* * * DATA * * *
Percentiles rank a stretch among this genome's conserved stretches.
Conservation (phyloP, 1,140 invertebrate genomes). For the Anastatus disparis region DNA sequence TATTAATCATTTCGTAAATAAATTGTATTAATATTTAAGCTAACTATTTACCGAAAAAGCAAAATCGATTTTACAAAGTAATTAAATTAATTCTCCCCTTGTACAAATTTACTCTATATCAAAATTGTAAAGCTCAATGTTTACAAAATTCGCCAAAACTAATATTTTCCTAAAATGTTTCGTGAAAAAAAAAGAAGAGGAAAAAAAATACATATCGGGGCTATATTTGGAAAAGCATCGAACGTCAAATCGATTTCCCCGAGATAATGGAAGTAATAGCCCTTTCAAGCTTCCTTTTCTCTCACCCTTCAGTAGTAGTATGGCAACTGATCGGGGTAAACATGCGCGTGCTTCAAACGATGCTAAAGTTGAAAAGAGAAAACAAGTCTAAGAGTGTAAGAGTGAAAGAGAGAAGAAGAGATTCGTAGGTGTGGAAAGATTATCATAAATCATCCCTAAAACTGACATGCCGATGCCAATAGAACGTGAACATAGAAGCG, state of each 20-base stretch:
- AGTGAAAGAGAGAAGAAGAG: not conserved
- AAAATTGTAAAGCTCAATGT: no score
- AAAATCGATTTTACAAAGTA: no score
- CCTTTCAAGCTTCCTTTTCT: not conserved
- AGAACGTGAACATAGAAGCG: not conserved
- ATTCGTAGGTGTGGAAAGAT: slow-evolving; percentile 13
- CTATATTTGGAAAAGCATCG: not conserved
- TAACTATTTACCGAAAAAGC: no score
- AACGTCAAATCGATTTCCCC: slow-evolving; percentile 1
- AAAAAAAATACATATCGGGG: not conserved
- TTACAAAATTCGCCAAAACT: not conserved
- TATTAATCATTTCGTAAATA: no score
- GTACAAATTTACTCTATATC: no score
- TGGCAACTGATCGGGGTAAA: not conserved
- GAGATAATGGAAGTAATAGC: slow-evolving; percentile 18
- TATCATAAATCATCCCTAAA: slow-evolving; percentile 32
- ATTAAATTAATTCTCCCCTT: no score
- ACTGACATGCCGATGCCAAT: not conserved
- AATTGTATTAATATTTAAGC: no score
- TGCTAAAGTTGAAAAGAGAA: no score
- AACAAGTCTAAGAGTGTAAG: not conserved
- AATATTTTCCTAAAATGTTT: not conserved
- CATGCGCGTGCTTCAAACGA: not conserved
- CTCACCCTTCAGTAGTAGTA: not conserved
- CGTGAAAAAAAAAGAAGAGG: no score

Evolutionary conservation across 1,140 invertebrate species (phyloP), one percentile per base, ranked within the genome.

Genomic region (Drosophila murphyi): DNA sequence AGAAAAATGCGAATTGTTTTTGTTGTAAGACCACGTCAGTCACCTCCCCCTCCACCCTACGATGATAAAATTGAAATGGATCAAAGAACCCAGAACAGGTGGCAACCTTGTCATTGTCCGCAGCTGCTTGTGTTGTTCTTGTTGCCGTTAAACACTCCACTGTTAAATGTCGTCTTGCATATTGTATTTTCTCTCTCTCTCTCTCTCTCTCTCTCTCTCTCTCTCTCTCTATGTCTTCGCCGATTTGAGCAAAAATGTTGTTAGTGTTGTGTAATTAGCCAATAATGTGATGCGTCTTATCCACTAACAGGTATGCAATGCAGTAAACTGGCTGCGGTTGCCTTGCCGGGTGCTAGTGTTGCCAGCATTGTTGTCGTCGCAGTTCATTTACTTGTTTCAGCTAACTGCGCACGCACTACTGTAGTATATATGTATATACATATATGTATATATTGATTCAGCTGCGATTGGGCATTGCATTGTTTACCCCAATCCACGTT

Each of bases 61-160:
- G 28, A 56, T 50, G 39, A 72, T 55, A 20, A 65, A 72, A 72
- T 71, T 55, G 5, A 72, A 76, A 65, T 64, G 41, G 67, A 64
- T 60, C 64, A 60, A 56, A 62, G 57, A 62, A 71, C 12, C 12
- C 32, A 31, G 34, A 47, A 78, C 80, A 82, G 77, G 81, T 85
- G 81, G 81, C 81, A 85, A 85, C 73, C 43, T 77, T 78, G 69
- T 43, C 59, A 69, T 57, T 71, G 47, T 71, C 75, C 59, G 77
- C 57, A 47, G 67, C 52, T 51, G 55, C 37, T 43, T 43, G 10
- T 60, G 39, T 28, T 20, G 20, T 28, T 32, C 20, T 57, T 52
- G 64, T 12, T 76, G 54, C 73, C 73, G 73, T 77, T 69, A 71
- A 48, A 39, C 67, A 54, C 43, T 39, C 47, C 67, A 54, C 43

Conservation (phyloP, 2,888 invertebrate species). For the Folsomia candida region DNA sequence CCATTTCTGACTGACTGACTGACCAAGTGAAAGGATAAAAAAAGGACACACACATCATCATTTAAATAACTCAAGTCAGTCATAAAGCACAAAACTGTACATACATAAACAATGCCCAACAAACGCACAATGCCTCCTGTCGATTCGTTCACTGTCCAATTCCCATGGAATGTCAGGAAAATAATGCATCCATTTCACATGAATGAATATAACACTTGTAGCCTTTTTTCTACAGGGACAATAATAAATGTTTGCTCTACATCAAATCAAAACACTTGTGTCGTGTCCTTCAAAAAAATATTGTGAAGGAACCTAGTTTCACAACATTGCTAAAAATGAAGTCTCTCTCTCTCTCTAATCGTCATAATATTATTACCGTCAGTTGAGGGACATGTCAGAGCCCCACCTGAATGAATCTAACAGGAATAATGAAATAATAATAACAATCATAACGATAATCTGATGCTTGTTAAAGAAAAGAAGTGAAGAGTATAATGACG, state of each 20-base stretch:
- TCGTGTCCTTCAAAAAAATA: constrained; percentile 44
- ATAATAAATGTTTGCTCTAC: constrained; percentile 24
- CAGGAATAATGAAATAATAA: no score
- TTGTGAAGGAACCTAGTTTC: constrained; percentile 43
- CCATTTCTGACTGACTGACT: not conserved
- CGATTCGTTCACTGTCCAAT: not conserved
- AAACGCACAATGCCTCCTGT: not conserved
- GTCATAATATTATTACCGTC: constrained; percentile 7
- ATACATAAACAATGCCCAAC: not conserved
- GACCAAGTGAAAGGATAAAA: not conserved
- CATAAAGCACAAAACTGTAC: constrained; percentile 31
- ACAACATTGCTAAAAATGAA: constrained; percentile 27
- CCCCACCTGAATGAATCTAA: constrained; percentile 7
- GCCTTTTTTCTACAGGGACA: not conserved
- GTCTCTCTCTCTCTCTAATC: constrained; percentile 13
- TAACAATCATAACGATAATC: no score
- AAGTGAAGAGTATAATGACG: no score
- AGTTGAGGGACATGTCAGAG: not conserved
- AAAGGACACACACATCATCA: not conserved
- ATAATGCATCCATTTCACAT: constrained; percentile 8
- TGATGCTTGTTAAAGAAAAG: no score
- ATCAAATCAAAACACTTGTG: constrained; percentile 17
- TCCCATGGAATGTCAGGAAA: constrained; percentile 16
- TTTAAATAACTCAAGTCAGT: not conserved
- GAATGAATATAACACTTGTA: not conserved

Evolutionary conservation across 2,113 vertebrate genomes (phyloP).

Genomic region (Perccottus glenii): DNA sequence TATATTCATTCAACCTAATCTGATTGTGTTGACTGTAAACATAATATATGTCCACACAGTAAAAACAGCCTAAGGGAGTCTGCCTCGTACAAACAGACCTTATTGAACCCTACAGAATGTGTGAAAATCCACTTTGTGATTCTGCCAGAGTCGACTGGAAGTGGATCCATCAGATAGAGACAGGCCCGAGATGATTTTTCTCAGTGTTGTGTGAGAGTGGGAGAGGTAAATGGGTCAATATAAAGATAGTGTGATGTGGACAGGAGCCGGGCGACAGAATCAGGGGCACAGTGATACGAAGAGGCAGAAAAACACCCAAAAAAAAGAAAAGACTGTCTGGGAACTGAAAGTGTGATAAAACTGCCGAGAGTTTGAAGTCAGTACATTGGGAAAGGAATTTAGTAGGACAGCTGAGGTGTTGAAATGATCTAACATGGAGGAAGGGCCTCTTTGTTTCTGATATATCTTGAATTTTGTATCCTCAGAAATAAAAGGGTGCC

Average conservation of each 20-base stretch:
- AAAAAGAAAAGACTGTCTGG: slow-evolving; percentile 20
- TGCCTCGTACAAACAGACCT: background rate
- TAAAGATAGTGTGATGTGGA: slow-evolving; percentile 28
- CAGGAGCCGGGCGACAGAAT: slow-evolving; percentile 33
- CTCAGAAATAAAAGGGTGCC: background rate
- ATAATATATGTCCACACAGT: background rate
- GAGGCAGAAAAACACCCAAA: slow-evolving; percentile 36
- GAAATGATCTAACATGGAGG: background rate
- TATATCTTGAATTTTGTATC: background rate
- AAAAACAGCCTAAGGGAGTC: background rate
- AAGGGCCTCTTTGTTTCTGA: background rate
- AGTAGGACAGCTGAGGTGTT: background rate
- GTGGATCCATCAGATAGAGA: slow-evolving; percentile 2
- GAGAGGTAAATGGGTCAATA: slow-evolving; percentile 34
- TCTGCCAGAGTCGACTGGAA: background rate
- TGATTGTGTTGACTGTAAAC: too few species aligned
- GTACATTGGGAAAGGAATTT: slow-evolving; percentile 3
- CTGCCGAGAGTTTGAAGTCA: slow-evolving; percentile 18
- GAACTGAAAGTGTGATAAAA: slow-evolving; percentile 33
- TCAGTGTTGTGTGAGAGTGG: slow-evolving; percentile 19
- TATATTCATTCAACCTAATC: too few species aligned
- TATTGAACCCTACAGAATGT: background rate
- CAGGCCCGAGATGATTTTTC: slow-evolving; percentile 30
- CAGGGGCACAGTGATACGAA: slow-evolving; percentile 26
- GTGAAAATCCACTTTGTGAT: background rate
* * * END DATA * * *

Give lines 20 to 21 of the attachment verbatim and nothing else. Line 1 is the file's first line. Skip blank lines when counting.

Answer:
- ACTGACATGCCGATGCCAAT: not conserved
- AATTGTATTAATATTTAAGC: no score